In recognition of the beautiful diversity of the written words that exist, we would like to take a moment to consider the substantial poetic contributions created by the historic poets in our nation who were and are of African descent.
The experiences of this particular diaspora have made their way into many genres of American writing throughout history. Names such as Phyllis Wheatley, Langston Hughes, Sterling Brown, Zora Neale Hurston and others pepper early American history and contribute to the poetic literary canon of our country.
In this month where we intentionally celebrate these historic contributions, we would be remiss if we did not consider some of the great poetry of this land written by Black Americans. These works not only narrate Black issues but also the polylithic culture of Blackness. For more poetry by some of the United States most notable Black writers, visit the collection on the Poetry Foundation website by clicking here.
NCPS Poetry and Writing Informational Videos Available on YouTube
The NCPS External Programs Committee has set up a YouTube playlist titled “NCPS Poetry and Writing Informational Videos.” The playlist currently features videos from two events in the NCPS Presents series: “Melinda Thomsen in Taking Your Vitamins: Why Writing Poetry Book Reviews Is Good for Us” and “Kat Bodrie and George Wilkerson in Using Metaphor to Express Emotion.”
As more programs are conducted, the videos will be added to this same playlist. NCPS members are encouraged to subscribe and share with others who are interested in poetry and poetry-related information.
Monthly Craft Tip
Submitted by Nancy Martin-Young
You’ve probably been there—laboring to birth, line by turgid line, a poem that’s going nowhere. From dawn’s rosy fingertips to Longfellow-like “cool cisterns of the midnight air,” you slog along, but the poem refuses to come together. Something is off.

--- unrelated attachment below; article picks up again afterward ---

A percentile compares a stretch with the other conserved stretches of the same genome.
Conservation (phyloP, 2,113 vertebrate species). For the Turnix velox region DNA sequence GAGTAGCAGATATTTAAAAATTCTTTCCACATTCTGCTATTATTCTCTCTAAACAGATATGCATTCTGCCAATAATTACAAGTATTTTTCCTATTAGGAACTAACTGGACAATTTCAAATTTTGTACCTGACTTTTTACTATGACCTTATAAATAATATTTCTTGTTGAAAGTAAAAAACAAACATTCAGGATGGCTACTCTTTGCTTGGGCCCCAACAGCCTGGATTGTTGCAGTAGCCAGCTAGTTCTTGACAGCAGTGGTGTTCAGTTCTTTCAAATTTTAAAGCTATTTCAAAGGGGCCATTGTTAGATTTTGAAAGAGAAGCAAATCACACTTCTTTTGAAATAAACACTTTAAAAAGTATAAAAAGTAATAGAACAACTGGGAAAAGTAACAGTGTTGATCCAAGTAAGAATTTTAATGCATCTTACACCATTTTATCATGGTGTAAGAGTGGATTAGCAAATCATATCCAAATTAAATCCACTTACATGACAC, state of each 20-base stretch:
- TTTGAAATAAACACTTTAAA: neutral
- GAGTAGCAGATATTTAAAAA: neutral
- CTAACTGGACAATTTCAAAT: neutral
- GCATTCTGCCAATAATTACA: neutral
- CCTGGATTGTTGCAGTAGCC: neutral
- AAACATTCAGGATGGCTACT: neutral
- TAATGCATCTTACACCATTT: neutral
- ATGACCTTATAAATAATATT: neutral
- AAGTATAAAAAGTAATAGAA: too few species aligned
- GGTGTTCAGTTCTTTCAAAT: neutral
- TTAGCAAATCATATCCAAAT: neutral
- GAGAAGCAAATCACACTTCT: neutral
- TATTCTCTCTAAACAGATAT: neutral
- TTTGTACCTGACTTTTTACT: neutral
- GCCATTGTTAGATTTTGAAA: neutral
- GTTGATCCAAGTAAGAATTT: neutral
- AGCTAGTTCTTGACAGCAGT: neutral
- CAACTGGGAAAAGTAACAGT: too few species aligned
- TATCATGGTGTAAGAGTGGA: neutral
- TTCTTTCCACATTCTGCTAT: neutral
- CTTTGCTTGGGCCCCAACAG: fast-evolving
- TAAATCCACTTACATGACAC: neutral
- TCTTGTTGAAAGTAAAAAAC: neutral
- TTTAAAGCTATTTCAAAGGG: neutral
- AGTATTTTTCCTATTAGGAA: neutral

A sleeve of Thin Mints doesn’t help. Putting the piece aside for a day or a week offers no new insight. Even if you change the poetic form, maybe attempt a trendy ghazal, the result is still wrong somehow.
I have a radical suggestion. Maybe what you’re trying to write isn’t a poem.
When I taught film, I did a unit on adaptation, novel to movie. One phrase from New Criticism icon Cleanth Brooks leached into the lecture—"the heresy of paraphrase.” When you change a form, you go in a new direction. Stephen King’s The Shining is different from Kubrick’s.
Years ago, I struggled with a poem about a church organist pushed beyond the brink by a computerized keyboard. I tried that poem in 4-line stanzas, in sonnet form, even as a spectacularly failing sestina. It made a terrific short story, however.
The process works the other way too. I’ve killed darlings in my novels but resurrected them as successful poems.
Ask around. You will find that other poets shift shapes. I know a few.
So the next time you sit staring at those uncooperative lines of verse, imagine them in a different shape, maybe –heresy!—a paragraph. You might find your solution.
Let’s Celebrate Poetry Month Together!
By Pat Riviere-Seel, member, Friends of Weymouth Board of Directors
Weymouth Center for the Arts & Humanities plans to post a poem by a North Carolina poet each day of April on their Facebook page to celebrate National Poetry Month, and they would like for NCPS members to help them select the poems. Pat Riviere-Seel, Friends of Weymouth board member and past NCPS President, will curate this event.
This year as the NCPS celebrates its 90th birthday, Weymouth is celebrating 100 years of the historic Boyd House. Weymouth has been the permanent home for the NCPS for 35 years – since 1987. Let’s celebrate together on Facebook with 30 poems by NC poets.